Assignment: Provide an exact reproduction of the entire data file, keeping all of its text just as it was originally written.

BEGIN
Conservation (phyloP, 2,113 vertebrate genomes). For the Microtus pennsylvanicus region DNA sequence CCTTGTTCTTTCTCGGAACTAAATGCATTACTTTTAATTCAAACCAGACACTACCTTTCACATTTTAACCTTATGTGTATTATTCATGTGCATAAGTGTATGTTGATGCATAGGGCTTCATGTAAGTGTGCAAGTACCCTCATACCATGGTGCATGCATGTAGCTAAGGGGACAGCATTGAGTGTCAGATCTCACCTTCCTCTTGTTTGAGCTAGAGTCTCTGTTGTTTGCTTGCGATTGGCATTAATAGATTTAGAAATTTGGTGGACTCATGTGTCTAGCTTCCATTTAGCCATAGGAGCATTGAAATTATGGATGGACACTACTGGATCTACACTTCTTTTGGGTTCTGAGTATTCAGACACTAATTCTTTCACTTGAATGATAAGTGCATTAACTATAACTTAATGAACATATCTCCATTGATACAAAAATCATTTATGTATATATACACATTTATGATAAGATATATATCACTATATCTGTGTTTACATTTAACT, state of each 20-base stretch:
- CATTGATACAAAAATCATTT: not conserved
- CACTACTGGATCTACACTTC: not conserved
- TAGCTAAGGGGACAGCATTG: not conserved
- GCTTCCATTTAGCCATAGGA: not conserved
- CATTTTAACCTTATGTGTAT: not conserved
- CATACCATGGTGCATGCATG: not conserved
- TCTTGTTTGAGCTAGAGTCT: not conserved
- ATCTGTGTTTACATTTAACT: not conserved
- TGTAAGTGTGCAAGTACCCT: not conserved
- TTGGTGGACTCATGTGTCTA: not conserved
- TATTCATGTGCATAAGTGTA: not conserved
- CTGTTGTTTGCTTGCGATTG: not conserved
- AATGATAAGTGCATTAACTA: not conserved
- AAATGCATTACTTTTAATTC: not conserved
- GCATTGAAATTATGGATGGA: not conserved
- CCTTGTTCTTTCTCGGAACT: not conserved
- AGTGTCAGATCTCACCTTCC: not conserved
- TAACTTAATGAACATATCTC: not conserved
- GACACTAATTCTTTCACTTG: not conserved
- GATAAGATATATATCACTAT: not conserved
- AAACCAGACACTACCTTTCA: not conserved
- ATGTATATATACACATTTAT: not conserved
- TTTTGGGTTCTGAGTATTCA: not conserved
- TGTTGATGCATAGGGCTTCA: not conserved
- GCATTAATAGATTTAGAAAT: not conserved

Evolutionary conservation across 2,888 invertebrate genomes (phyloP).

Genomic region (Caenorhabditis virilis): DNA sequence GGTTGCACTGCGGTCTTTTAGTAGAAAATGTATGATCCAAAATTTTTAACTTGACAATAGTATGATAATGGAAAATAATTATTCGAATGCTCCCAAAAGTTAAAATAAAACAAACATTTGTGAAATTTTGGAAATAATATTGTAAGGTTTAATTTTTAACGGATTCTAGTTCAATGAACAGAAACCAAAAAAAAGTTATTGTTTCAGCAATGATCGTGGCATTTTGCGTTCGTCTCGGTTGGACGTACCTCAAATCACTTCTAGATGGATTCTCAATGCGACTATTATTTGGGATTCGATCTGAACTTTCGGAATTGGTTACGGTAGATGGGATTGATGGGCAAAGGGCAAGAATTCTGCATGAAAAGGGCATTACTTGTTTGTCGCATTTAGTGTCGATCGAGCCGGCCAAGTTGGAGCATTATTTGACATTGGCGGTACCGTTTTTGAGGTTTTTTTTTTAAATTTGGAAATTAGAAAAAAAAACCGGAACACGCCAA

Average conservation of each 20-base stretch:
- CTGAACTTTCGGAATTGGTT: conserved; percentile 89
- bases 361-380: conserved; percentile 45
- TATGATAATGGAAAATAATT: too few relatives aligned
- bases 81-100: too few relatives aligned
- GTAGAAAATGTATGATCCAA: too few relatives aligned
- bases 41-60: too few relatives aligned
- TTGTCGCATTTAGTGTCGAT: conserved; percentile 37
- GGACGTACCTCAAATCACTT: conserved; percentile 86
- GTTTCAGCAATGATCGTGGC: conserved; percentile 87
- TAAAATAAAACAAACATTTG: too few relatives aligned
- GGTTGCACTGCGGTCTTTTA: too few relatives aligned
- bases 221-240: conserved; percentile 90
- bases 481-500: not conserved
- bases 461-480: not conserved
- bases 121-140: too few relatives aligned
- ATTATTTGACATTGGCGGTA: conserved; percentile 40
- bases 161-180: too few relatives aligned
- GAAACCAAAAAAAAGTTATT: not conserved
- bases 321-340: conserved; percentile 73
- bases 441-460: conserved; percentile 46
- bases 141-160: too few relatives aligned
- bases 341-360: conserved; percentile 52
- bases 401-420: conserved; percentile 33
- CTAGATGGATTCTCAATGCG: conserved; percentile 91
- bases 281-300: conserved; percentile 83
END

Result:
Conservation (phyloP, 2,113 vertebrate genomes). For the Microtus pennsylvanicus region DNA sequence CCTTGTTCTTTCTCGGAACTAAATGCATTACTTTTAATTCAAACCAGACACTACCTTTCACATTTTAACCTTATGTGTATTATTCATGTGCATAAGTGTATGTTGATGCATAGGGCTTCATGTAAGTGTGCAAGTACCCTCATACCATGGTGCATGCATGTAGCTAAGGGGACAGCATTGAGTGTCAGATCTCACCTTCCTCTTGTTTGAGCTAGAGTCTCTGTTGTTTGCTTGCGATTGGCATTAATAGATTTAGAAATTTGGTGGACTCATGTGTCTAGCTTCCATTTAGCCATAGGAGCATTGAAATTATGGATGGACACTACTGGATCTACACTTCTTTTGGGTTCTGAGTATTCAGACACTAATTCTTTCACTTGAATGATAAGTGCATTAACTATAACTTAATGAACATATCTCCATTGATACAAAAATCATTTATGTATATATACACATTTATGATAAGATATATATCACTATATCTGTGTTTACATTTAACT, state of each 20-base stretch:
- CATTGATACAAAAATCATTT: not conserved
- CACTACTGGATCTACACTTC: not conserved
- TAGCTAAGGGGACAGCATTG: not conserved
- GCTTCCATTTAGCCATAGGA: not conserved
- CATTTTAACCTTATGTGTAT: not conserved
- CATACCATGGTGCATGCATG: not conserved
- TCTTGTTTGAGCTAGAGTCT: not conserved
- ATCTGTGTTTACATTTAACT: not conserved
- TGTAAGTGTGCAAGTACCCT: not conserved
- TTGGTGGACTCATGTGTCTA: not conserved
- TATTCATGTGCATAAGTGTA: not conserved
- CTGTTGTTTGCTTGCGATTG: not conserved
- AATGATAAGTGCATTAACTA: not conserved
- AAATGCATTACTTTTAATTC: not conserved
- GCATTGAAATTATGGATGGA: not conserved
- CCTTGTTCTTTCTCGGAACT: not conserved
- AGTGTCAGATCTCACCTTCC: not conserved
- TAACTTAATGAACATATCTC: not conserved
- GACACTAATTCTTTCACTTG: not conserved
- GATAAGATATATATCACTAT: not conserved
- AAACCAGACACTACCTTTCA: not conserved
- ATGTATATATACACATTTAT: not conserved
- TTTTGGGTTCTGAGTATTCA: not conserved
- TGTTGATGCATAGGGCTTCA: not conserved
- GCATTAATAGATTTAGAAAT: not conserved

Evolutionary conservation across 2,888 invertebrate genomes (phyloP).

Genomic region (Caenorhabditis virilis): DNA sequence GGTTGCACTGCGGTCTTTTAGTAGAAAATGTATGATCCAAAATTTTTAACTTGACAATAGTATGATAATGGAAAATAATTATTCGAATGCTCCCAAAAGTTAAAATAAAACAAACATTTGTGAAATTTTGGAAATAATATTGTAAGGTTTAATTTTTAACGGATTCTAGTTCAATGAACAGAAACCAAAAAAAAGTTATTGTTTCAGCAATGATCGTGGCATTTTGCGTTCGTCTCGGTTGGACGTACCTCAAATCACTTCTAGATGGATTCTCAATGCGACTATTATTTGGGATTCGATCTGAACTTTCGGAATTGGTTACGGTAGATGGGATTGATGGGCAAAGGGCAAGAATTCTGCATGAAAAGGGCATTACTTGTTTGTCGCATTTAGTGTCGATCGAGCCGGCCAAGTTGGAGCATTATTTGACATTGGCGGTACCGTTTTTGAGGTTTTTTTTTTAAATTTGGAAATTAGAAAAAAAAACCGGAACACGCCAA

Average conservation of each 20-base stretch:
- CTGAACTTTCGGAATTGGTT: conserved; percentile 89
- bases 361-380: conserved; percentile 45
- TATGATAATGGAAAATAATT: too few relatives aligned
- bases 81-100: too few relatives aligned
- GTAGAAAATGTATGATCCAA: too few relatives aligned
- bases 41-60: too few relatives aligned
- TTGTCGCATTTAGTGTCGAT: conserved; percentile 37
- GGACGTACCTCAAATCACTT: conserved; percentile 86
- GTTTCAGCAATGATCGTGGC: conserved; percentile 87
- TAAAATAAAACAAACATTTG: too few relatives aligned
- GGTTGCACTGCGGTCTTTTA: too few relatives aligned
- bases 221-240: conserved; percentile 90
- bases 481-500: not conserved
- bases 461-480: not conserved
- bases 121-140: too few relatives aligned
- ATTATTTGACATTGGCGGTA: conserved; percentile 40
- bases 161-180: too few relatives aligned
- GAAACCAAAAAAAAGTTATT: not conserved
- bases 321-340: conserved; percentile 73
- bases 441-460: conserved; percentile 46
- bases 141-160: too few relatives aligned
- bases 341-360: conserved; percentile 52
- bases 401-420: conserved; percentile 33
- CTAGATGGATTCTCAATGCG: conserved; percentile 91
- bases 281-300: conserved; percentile 83